“We have to make sure the right facilities are there to make it easier for pedestrians,” Richards said. “It’s that very functional experience, but also aesthetic experience: it’s a pleasant area to be in.”

Safety is one of Crossrail’s “prime motivations”, he added, which includes work on lighting and clear pedestrian routes to offer a greater sense of security for people walking late at night.

Crossrail is also set to implement a whole range of measures to minimise the environmental impact of a large-scale construction project, and further increase the appearance and atmosphere of the surrounding land.

Richards explained: “At the moment on one of our construction sites we’ve got green walls rather than hoardings and we’ll be looking to try and ‘green’ some of the areas outside the stations as well with tree-planting. Wherever possible we’re looking to make areas greener.”

Planning ahead

The scheme will be delivered ahead of Crossrail services starting in 2018, to allow comprehensive engagement with local authorities and developers. Initial urban realm design work has been completed at 16 stations so far, with plans for another 12 to be completed at the end of 2013. 

Richards said: “We’ve got five years – we’ve done over half of the designs for the urban realm outside the stations and we’ve raised £60m of our £90m target to pay for those schemes. We think we’re well-placed to get a lot of this work done before 2018.”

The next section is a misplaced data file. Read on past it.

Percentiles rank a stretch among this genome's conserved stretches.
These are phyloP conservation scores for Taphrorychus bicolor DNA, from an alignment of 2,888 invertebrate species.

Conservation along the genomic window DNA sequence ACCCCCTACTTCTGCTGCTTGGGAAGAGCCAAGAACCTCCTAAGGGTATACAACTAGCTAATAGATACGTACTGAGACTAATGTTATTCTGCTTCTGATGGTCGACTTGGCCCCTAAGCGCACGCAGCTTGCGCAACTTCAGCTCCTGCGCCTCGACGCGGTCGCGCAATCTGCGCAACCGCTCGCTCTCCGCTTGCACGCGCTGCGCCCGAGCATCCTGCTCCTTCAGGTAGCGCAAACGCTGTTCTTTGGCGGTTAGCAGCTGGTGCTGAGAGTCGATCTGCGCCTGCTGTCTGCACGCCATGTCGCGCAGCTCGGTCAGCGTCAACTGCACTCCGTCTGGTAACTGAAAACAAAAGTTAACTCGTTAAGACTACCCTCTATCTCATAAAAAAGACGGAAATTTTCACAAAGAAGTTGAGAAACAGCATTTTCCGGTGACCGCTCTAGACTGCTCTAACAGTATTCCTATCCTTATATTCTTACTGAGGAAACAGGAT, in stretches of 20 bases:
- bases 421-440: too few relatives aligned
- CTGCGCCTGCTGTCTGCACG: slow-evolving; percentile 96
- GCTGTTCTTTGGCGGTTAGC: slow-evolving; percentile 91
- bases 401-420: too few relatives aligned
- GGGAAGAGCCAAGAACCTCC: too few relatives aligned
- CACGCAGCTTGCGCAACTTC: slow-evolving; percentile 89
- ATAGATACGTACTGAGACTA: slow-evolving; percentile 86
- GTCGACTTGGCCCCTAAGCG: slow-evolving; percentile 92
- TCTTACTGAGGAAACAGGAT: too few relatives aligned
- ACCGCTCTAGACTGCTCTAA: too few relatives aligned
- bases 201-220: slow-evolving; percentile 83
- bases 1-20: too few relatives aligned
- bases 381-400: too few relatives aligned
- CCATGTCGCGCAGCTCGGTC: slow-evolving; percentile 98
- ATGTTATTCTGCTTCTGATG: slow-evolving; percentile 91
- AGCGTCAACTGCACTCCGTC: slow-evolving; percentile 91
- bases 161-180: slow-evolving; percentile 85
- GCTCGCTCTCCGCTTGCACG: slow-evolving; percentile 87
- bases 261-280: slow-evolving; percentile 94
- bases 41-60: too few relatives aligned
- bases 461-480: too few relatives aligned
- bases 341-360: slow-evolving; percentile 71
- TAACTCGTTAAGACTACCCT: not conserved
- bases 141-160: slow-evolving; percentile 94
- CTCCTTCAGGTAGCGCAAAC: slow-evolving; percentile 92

A property study commissioned last year demonstrates how Crossrail will increase values around the stations.

He explained: “Crossrail would mean that developers would be interested in sites around the stations; we think that’s going to help increase the value Crossrail adds to the local areas. We’d like the local authorities to collect a larger proportion of that for urban rail improvements.”

Raising the bar

Other avenues for funding will largely be through local authorities, with agreements with developers around stations to raise contributions for the remaining £30m. Richards described an agreement, drawn up at the beginning of the project with local authorities. “We drew out very ambitious schemes which will raise the bar on what’s been done in the past – but these schemes couldn’t and wouldn’t just be funded by Crossrail. We’d need other forms of funding and we’ve achieved that with getting £30m from TfL at the end of last year – we hope the rest of it will be found through local authorities and other sources.”

He added that Crossrail intends to sub-contract the public realm scheme work to contractors, which includes agreements to try to maximise local labour wherever possible; meaning that people living in the nearby area would be offered employment.

Considering the impact large transport schemes are going to have on the local community should definitely be an integral part of future projects, Richards said.

“I think it’s the way forward. There’s growing recognition that the areas outside stations in the past haven’t been as good as they can be and in some cases are quite unpleasant. There’s a strong recognition that in the future, rail schemes will have to look at the areas around the station. I’m sure HS2 are also considering that.”